American University School of Communication alumni took home four Emmys this year for their work with the Discovery Channel, National Geographic Channel, and the Pulitzer Center for Crisis Reporting.
Michael Cascio, SOC/MA ’73, was Senior Vice President, Production for "National Geographic Channel Presents, Five Years on Mars," the winner of the Emmy for Outstanding Science, Technology and Nature Programming. "It was a good story with a terrific producer, a labor of love for those of us who love the space program. There are plenty of worthy documentaries that don’t win awards, but it’s always nice to be recognized," he said. This was the second Emmy win, and sixth nomination, for Cascio, who speaks regularly at a class taught by two-time Oscar winner Russell Williams and at Center for Environmental Filmmaking events.
The documentary "Gorilla Murders," also from the National Geographic Channel, won the award for Outstanding Investigative Journalism – Long Form for Wesley Della Volla, SOC/BA ’06.
The Primetime Emmy for Outstanding Cinematography for Reality Programming went to the Discovery Channel’s "Out of the Wild: The Alaska Experiment” production team, including Eric Freeberg, SOC/BA ’00. Doug Gritzmacher, SOC/MFA 2005, was videojournalist for the Pulitzer Center on Crisis Reporting’s "Hope: Living and Loving with HIV in Jamaica" which won the award for New Approaches to News & Documentary Programming: Arts, Lifestyle and Culture. Gritzmacher said, “I was the beneficiary of the talented work of others. It's the package that is most impressive.”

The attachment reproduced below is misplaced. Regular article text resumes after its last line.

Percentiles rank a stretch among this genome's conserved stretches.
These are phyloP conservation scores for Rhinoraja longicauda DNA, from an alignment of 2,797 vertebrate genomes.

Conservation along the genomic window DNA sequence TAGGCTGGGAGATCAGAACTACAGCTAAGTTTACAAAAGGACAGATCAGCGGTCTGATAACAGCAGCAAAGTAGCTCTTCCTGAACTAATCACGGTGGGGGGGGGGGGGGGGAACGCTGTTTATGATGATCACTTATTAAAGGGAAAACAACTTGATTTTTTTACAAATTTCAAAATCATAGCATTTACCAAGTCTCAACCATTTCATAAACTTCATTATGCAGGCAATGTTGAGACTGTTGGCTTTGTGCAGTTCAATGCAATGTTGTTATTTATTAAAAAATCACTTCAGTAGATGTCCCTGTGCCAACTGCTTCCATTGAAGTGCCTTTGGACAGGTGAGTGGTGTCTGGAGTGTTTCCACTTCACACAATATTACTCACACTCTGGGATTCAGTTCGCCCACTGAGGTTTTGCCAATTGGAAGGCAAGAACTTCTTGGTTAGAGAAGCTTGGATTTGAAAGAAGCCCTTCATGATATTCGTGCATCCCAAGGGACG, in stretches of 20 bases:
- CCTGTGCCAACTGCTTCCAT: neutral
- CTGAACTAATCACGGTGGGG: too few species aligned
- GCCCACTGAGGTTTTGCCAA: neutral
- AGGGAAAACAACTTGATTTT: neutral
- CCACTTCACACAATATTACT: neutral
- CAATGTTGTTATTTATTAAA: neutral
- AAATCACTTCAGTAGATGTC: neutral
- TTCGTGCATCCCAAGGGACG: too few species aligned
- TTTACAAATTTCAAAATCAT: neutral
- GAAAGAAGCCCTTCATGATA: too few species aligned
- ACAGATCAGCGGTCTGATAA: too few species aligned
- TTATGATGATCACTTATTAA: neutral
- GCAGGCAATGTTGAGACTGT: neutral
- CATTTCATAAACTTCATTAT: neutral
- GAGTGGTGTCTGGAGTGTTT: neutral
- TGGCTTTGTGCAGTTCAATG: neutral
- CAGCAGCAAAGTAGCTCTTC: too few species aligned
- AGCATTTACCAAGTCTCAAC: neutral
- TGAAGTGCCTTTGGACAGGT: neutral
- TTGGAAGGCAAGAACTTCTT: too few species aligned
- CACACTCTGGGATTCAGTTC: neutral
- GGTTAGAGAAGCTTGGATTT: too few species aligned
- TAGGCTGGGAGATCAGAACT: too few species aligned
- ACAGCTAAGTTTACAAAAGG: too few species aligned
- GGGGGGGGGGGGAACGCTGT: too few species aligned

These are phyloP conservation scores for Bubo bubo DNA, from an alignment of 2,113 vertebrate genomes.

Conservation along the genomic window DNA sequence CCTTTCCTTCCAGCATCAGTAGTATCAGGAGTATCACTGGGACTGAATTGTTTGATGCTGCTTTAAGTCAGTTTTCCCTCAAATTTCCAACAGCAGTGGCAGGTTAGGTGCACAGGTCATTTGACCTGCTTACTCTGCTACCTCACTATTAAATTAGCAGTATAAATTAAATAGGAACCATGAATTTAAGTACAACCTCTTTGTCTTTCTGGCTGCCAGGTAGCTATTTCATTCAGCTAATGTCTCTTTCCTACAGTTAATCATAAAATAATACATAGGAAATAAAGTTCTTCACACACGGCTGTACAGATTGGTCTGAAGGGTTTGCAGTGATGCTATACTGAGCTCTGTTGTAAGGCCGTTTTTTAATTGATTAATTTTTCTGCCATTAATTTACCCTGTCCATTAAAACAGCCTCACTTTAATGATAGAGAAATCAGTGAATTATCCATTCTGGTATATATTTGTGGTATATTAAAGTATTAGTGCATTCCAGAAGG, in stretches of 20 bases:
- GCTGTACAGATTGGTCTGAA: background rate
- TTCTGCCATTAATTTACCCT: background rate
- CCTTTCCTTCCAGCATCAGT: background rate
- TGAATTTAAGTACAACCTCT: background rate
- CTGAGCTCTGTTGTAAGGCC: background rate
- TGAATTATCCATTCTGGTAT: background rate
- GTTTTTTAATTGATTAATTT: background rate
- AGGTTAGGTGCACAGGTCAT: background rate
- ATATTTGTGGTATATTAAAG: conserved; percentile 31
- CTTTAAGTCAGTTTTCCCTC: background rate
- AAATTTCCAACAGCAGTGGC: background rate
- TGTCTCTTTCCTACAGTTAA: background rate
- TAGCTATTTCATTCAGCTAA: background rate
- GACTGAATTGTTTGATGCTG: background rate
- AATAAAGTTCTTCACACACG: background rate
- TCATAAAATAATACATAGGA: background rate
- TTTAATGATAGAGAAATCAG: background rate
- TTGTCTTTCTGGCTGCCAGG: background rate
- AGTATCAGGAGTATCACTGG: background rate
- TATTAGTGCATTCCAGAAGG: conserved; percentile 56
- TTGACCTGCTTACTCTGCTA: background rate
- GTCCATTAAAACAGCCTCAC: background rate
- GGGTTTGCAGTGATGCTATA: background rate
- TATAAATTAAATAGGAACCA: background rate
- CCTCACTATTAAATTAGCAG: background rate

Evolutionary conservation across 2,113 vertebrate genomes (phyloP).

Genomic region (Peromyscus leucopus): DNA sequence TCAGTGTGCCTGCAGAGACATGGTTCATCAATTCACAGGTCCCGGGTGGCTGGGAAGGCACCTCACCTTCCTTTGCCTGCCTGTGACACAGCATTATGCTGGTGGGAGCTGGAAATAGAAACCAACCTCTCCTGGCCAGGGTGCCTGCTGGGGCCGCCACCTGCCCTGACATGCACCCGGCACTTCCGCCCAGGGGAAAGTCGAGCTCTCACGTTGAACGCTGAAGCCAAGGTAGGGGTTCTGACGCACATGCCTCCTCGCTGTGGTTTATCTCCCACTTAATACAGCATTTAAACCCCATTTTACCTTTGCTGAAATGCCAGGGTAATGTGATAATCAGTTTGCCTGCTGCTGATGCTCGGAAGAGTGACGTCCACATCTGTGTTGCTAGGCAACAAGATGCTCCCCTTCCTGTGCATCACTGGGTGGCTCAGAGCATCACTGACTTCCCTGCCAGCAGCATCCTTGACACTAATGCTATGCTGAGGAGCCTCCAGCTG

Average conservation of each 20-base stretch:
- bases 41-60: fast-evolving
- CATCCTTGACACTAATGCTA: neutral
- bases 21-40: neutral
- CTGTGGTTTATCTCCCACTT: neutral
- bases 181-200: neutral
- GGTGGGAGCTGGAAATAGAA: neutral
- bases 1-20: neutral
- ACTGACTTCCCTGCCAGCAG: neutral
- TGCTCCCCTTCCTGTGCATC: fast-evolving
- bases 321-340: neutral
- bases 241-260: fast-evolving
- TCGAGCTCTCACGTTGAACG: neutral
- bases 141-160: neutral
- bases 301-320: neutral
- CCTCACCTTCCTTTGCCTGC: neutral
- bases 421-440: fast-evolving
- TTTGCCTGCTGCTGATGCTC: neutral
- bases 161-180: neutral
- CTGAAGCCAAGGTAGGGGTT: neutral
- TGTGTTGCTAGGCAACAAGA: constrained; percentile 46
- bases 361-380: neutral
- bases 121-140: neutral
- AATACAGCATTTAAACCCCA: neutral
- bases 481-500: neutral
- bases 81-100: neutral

SOC also had two nominees at the awards who did not take home Emmys. Artist-in-residence Bill Gentile was nominated Outstanding Continuing Coverage of a News Story in a News Magazine for "Afghanistan: The Forgotten War," which he produced for PBS NOW. Gentile, a two-time Emmy winning backpack journalist, reflects on his blog that the nomination alone was a triumph. "I feel the nomination validates the backpack journalism model, particularly considering the other contenders for the award -- 60 Minutes, Frontline, Dateline, 360 With Anderson Cooper – most likely used the traditional, highly produced team model. On the other hand, I proposed, shot, produced, reported, wrote and narrated the Afghanistan piece". While there, he also taught a distance-learning course.
An award-winning interactive news package featuring video by Alexandra Garcia, SOC/BA ’05, The Healing Fields, was nominated in the New Approaches to News & Documentary Programming: Current News Coverage category. The piece, created for washingtonpost.com, documents an annual pilgrimage made by thousands of uninsured and underinsured patients to Wise County, VA, in the hopes of receiving medical and dental treatment from the Remote Area Medical Volunteer Corps.